01:42 PM PDT on Wednesday, April 6, 2005
By RAY LANE / KING 5 News
SEATTLE - The Pentagon’s “stop-loss” policy is the subject of a federal appeals court hearing Wednesday in Seattle.
A three-judge panel from the 9th Circuit hears four different cases Wednesday. At issue is whether the Pentagon’s “stop-loss” policy, which keeps National Guardsmen in the Army longer than they want to be, is legal.
The main case being heard Wednesday at the University of Washington law school centers on 27-year old Emiliano Santiago, an Oregon National Guardsman now living in Pasco, Wash.
Santiago’s eight-year enlistment ended last June, but two weeks before he was set to get out, the Army crafted new plans to send him to Afghanistan. The Army then reset his military termination date to December 2031.
That's when he decided to go to court.
"I want the government to be fair," said Santiago. "I signed a contract for eight straight years."
While Wednesday’s decision will be made in the 9th Circuit Court, it could have a far reaching impact. The Army’s controversial policy affects about 40,000 soldiers across the country.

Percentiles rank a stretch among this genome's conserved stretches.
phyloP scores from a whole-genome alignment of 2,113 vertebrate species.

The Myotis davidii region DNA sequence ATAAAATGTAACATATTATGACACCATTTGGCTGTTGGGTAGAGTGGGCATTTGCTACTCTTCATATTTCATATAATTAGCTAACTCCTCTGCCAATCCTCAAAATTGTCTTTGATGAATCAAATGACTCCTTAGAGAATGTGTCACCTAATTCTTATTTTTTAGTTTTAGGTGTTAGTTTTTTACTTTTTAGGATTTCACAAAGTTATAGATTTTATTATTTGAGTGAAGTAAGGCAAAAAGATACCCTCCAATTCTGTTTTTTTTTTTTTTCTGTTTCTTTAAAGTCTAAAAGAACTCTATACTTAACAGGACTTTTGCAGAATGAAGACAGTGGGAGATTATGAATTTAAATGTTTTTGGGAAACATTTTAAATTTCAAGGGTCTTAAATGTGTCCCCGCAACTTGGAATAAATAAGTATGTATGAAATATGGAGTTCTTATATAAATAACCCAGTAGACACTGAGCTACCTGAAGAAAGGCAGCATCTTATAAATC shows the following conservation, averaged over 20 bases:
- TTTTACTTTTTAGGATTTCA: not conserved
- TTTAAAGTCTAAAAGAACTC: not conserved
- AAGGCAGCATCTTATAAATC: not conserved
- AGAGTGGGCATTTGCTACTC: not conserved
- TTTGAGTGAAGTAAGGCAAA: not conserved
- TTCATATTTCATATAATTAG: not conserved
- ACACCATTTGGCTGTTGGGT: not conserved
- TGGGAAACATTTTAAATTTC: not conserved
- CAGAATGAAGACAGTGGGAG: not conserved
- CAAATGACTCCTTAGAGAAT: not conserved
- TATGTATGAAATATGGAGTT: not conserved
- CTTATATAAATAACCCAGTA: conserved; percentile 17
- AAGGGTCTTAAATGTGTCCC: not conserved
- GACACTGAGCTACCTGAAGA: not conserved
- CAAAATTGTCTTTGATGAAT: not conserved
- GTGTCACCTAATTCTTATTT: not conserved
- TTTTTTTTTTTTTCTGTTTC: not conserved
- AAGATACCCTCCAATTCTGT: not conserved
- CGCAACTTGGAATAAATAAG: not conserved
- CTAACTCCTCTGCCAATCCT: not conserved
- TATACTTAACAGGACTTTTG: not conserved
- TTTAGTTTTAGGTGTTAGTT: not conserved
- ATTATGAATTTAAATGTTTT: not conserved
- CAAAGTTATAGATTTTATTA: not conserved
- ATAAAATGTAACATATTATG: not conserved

Three and a half years ago, the Army implemented “stop loss” to ensure reserve units ordered to active duty would not lose key personnel.
Soldiers say it's just not fair, while Pentagon officials say their extended service is a matter of national security.
"It no where says that it guarantees a release date either," said Thomas Byron, lawyer with the Justice Department. Byron said Santiago's contract was for eight years, but it didn't promise a release date.
"What young man or woman is going to be willing to sign up," argued Steve Goldberg, lawyer for Santiago. Goldberg said Santiago was willing to give eight of years of his life to the military, but was told instead "to give it all to the military."
"It will adversely affect recruitment," added Goldberg.
Critics of the Army's policy, which includes Republican Senator John McCain, consider “stop-loss” a backdoor draft used to make up for manpower shortages that the Pentagon will not own up to.
Santiago’s unit has already been sent to Afghanistan, and he is set to leave this weekend. His lawyers are fighting that deployment by seeking a preliminary injunction.
The judges are expected to deliver a ruling several months from now. Any of the cases could still go before the entire 9th Circuit, even the U.S. Supreme Court.